What do ribosomes need in order to synthesize specific pathogenic proteins? And how can we exploit such dependencies to selectively inhibit the process, and move towards novel protein-lowering therapies?
To produce new proteins, ribosomes rely on a highly complex, modular, and dynamic network of interactors. These include components that bind the ribosome, mRNA template, and nascent polypeptide products. Together, they remodel RNA structure, govern translation kinetics, fold and modify nascent chains, and target newly synthesized proteins to specific subcellular compartments.
Using a combination of molecular biology, mass spectrometry, and CRISPR screens in human iPSC-derived neurons, we explore how this network is remodeled in response to disease perturbations, including acute infection with neurotropic viruses or persistent expression of mutant proteins that cause neurodegeneration. We harness this knowledge to design targeted interventions that could alter the course of disease by lowering the levels of pathogenic proteins.
Host-directed therapeutics for antiviral interventions
Most antiviral drugs target viral enzymes. Because viruses mutate rapidly, such interventions often carry a high risk of resistance. An alternative approach is to target host components that are both essential for the virus lifecycle and dispensable for short-term host survival. Our work aims to discover and characterize host factors that facilitate production of mature viral proteins and can be targeted using small-molecule inhibitors for broad-spectrum, low-resistance antiviral interventions.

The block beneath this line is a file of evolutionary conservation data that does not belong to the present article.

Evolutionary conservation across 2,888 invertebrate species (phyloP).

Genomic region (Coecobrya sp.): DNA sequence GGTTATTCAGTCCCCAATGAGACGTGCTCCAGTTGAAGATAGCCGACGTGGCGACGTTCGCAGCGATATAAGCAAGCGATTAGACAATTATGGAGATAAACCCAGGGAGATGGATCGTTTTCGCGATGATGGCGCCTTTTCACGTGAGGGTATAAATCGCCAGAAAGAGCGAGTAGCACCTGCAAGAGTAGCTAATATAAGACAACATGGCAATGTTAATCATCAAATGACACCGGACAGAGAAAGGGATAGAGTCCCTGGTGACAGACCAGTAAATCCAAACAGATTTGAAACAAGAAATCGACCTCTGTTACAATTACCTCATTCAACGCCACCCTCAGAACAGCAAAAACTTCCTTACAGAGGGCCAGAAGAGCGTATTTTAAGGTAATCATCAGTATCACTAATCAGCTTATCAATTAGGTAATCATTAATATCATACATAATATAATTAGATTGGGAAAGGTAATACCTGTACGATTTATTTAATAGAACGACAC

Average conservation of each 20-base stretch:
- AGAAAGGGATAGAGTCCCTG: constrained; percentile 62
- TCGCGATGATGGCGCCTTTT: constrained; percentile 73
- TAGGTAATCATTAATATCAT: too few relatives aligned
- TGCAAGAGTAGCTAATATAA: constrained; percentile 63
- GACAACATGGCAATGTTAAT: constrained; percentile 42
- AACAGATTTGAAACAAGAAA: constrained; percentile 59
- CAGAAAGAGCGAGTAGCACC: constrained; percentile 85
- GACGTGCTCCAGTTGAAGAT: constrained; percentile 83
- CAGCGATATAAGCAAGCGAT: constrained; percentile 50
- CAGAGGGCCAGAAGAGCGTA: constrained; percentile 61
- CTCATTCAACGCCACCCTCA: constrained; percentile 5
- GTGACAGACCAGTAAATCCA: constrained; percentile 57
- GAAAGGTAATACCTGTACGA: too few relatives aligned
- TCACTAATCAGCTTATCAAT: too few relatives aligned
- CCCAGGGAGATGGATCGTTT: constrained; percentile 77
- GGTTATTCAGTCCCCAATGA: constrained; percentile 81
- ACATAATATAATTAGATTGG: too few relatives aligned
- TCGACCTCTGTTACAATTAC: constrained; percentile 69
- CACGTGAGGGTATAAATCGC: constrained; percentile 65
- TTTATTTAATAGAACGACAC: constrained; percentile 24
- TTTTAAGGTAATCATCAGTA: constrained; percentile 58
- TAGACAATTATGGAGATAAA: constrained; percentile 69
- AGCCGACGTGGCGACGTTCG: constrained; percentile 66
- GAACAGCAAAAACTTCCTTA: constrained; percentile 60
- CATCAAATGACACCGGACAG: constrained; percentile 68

Protein-lowering strategies in neurodegenerative disorders
A wide range of human pathologies are associated with changes in ribosome function. Furthermore, many neurodegenerative disorders involve the production of mutant proteins that form toxic aggregates, leading to cell death. By analyzing ribosome-associated networks and translation kinetics, we aim to improve our understanding of disease etiology and identify targets for selective lowering of such toxic proteins.
Tools to explore ribosome function
Recent developments in high-throughput technologies have revolutionized our understanding of protein synthesis. Our work aims to expand the available toolkit by developing molecular reporters and proteomic assays to monitor ribosome function and translational output. We are applying these methods to identify neuron-specific regulators of protein synthesis and explore how translation errors are involved in human disease.